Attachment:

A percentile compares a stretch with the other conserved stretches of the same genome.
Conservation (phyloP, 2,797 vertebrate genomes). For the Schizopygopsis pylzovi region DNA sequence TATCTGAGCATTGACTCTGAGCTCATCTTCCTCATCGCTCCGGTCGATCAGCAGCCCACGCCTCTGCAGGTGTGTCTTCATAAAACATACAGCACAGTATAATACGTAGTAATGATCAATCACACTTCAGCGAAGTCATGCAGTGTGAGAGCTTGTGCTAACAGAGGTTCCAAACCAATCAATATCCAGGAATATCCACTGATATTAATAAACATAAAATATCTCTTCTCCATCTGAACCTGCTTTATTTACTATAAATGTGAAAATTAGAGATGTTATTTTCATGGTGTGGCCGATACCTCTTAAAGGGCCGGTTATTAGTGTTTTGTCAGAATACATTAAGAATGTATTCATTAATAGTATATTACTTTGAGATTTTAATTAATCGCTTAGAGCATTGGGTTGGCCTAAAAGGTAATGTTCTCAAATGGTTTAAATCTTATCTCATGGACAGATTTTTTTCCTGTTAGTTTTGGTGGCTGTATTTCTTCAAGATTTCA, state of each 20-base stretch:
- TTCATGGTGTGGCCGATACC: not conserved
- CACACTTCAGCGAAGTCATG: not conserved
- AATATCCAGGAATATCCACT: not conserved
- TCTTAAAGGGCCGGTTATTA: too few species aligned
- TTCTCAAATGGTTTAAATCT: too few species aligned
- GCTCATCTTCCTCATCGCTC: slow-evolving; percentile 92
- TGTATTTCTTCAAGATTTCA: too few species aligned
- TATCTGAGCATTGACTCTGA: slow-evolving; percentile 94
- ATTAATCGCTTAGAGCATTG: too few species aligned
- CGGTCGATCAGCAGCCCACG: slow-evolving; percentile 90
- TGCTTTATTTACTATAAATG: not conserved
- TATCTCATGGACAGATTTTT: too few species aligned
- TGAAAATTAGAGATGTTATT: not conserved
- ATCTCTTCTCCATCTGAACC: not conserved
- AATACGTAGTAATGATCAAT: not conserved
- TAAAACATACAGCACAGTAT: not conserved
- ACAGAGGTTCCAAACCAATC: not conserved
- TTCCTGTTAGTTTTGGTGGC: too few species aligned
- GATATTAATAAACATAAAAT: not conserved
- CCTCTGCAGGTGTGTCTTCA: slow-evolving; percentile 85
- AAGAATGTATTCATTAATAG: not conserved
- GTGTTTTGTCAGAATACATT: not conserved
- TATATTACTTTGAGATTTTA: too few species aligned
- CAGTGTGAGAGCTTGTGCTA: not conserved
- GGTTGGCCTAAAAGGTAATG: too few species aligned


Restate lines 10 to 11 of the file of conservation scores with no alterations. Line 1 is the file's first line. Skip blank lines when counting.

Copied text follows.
- TATCTGAGCATTGACTCTGA: slow-evolving; percentile 94
- ATTAATCGCTTAGAGCATTG: too few species aligned